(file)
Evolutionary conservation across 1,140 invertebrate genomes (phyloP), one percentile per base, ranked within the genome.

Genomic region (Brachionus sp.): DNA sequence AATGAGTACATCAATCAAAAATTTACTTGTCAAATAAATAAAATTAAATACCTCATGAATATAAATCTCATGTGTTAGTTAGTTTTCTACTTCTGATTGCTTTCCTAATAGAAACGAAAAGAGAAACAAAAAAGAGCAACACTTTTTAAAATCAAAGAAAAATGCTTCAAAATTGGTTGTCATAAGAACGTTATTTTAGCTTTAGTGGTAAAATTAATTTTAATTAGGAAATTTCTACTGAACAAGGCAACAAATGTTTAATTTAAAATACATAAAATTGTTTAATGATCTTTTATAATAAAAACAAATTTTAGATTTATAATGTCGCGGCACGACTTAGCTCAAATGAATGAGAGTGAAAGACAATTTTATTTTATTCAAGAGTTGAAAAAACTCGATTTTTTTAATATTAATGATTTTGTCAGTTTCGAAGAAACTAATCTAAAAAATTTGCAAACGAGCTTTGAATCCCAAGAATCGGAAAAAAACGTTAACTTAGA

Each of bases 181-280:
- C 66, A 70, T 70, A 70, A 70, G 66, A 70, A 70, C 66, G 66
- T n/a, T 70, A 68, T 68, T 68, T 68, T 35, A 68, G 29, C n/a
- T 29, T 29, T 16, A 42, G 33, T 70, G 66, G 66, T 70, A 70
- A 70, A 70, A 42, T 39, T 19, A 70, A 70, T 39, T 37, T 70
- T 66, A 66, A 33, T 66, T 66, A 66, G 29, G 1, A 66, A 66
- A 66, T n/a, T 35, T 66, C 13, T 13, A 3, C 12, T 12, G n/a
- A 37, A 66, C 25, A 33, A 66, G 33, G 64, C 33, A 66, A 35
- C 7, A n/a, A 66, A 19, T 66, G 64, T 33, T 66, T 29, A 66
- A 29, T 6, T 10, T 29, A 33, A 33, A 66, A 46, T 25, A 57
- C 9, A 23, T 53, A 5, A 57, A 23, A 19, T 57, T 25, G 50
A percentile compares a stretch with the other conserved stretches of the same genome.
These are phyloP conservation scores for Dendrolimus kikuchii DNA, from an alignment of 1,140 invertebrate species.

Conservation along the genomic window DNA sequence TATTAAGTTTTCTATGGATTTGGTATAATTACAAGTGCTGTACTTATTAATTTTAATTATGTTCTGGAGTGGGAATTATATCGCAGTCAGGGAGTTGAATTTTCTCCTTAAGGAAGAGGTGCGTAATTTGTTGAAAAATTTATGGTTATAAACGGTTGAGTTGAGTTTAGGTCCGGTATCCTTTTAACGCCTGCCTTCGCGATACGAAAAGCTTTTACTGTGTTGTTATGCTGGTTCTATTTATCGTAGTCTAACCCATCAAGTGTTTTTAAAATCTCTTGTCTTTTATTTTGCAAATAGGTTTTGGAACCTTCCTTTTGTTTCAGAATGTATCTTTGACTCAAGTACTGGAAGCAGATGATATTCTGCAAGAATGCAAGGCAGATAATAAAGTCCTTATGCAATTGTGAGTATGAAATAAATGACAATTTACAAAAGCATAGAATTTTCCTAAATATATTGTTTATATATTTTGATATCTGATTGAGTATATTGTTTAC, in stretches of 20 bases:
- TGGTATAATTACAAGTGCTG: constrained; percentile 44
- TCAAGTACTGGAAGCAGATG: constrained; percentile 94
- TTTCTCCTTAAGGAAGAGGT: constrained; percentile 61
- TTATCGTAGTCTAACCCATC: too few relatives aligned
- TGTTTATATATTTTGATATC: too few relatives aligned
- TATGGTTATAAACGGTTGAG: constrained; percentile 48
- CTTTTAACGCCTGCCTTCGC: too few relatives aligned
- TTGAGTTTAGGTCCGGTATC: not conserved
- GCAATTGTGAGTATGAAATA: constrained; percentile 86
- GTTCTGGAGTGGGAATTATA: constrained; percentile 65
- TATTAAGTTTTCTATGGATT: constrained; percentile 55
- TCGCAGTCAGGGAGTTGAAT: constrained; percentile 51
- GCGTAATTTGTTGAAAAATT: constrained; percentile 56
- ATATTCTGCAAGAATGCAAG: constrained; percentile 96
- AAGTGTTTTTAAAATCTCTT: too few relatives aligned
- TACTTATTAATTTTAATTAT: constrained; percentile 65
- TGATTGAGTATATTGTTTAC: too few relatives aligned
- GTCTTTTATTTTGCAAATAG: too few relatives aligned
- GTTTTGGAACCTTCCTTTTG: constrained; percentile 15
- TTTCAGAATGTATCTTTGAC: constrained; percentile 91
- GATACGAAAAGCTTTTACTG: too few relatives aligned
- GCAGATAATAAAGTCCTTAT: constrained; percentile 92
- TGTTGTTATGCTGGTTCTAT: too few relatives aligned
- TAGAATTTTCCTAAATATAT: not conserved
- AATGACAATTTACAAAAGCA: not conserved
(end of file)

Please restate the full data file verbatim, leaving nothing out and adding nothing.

Evolutionary conservation across 1,140 invertebrate genomes (phyloP), one percentile per base, ranked within the genome.

Genomic region (Brachionus sp.): DNA sequence AATGAGTACATCAATCAAAAATTTACTTGTCAAATAAATAAAATTAAATACCTCATGAATATAAATCTCATGTGTTAGTTAGTTTTCTACTTCTGATTGCTTTCCTAATAGAAACGAAAAGAGAAACAAAAAAGAGCAACACTTTTTAAAATCAAAGAAAAATGCTTCAAAATTGGTTGTCATAAGAACGTTATTTTAGCTTTAGTGGTAAAATTAATTTTAATTAGGAAATTTCTACTGAACAAGGCAACAAATGTTTAATTTAAAATACATAAAATTGTTTAATGATCTTTTATAATAAAAACAAATTTTAGATTTATAATGTCGCGGCACGACTTAGCTCAAATGAATGAGAGTGAAAGACAATTTTATTTTATTCAAGAGTTGAAAAAACTCGATTTTTTTAATATTAATGATTTTGTCAGTTTCGAAGAAACTAATCTAAAAAATTTGCAAACGAGCTTTGAATCCCAAGAATCGGAAAAAAACGTTAACTTAGA

Each of bases 181-280:
- C 66, A 70, T 70, A 70, A 70, G 66, A 70, A 70, C 66, G 66
- T n/a, T 70, A 68, T 68, T 68, T 68, T 35, A 68, G 29, C n/a
- T 29, T 29, T 16, A 42, G 33, T 70, G 66, G 66, T 70, A 70
- A 70, A 70, A 42, T 39, T 19, A 70, A 70, T 39, T 37, T 70
- T 66, A 66, A 33, T 66, T 66, A 66, G 29, G 1, A 66, A 66
- A 66, T n/a, T 35, T 66, C 13, T 13, A 3, C 12, T 12, G n/a
- A 37, A 66, C 25, A 33, A 66, G 33, G 64, C 33, A 66, A 35
- C 7, A n/a, A 66, A 19, T 66, G 64, T 33, T 66, T 29, A 66
- A 29, T 6, T 10, T 29, A 33, A 33, A 66, A 46, T 25, A 57
- C 9, A 23, T 53, A 5, A 57, A 23, A 19, T 57, T 25, G 50
A percentile compares a stretch with the other conserved stretches of the same genome.
These are phyloP conservation scores for Dendrolimus kikuchii DNA, from an alignment of 1,140 invertebrate species.

Conservation along the genomic window DNA sequence TATTAAGTTTTCTATGGATTTGGTATAATTACAAGTGCTGTACTTATTAATTTTAATTATGTTCTGGAGTGGGAATTATATCGCAGTCAGGGAGTTGAATTTTCTCCTTAAGGAAGAGGTGCGTAATTTGTTGAAAAATTTATGGTTATAAACGGTTGAGTTGAGTTTAGGTCCGGTATCCTTTTAACGCCTGCCTTCGCGATACGAAAAGCTTTTACTGTGTTGTTATGCTGGTTCTATTTATCGTAGTCTAACCCATCAAGTGTTTTTAAAATCTCTTGTCTTTTATTTTGCAAATAGGTTTTGGAACCTTCCTTTTGTTTCAGAATGTATCTTTGACTCAAGTACTGGAAGCAGATGATATTCTGCAAGAATGCAAGGCAGATAATAAAGTCCTTATGCAATTGTGAGTATGAAATAAATGACAATTTACAAAAGCATAGAATTTTCCTAAATATATTGTTTATATATTTTGATATCTGATTGAGTATATTGTTTAC, in stretches of 20 bases:
- TGGTATAATTACAAGTGCTG: constrained; percentile 44
- TCAAGTACTGGAAGCAGATG: constrained; percentile 94
- TTTCTCCTTAAGGAAGAGGT: constrained; percentile 61
- TTATCGTAGTCTAACCCATC: too few relatives aligned
- TGTTTATATATTTTGATATC: too few relatives aligned
- TATGGTTATAAACGGTTGAG: constrained; percentile 48
- CTTTTAACGCCTGCCTTCGC: too few relatives aligned
- TTGAGTTTAGGTCCGGTATC: not conserved
- GCAATTGTGAGTATGAAATA: constrained; percentile 86
- GTTCTGGAGTGGGAATTATA: constrained; percentile 65
- TATTAAGTTTTCTATGGATT: constrained; percentile 55
- TCGCAGTCAGGGAGTTGAAT: constrained; percentile 51
- GCGTAATTTGTTGAAAAATT: constrained; percentile 56
- ATATTCTGCAAGAATGCAAG: constrained; percentile 96
- AAGTGTTTTTAAAATCTCTT: too few relatives aligned
- TACTTATTAATTTTAATTAT: constrained; percentile 65
- TGATTGAGTATATTGTTTAC: too few relatives aligned
- GTCTTTTATTTTGCAAATAG: too few relatives aligned
- GTTTTGGAACCTTCCTTTTG: constrained; percentile 15
- TTTCAGAATGTATCTTTGAC: constrained; percentile 91
- GATACGAAAAGCTTTTACTG: too few relatives aligned
- GCAGATAATAAAGTCCTTAT: constrained; percentile 92
- TGTTGTTATGCTGGTTCTAT: too few relatives aligned
- TAGAATTTTCCTAAATATAT: not conserved
- AATGACAATTTACAAAAGCA: not conserved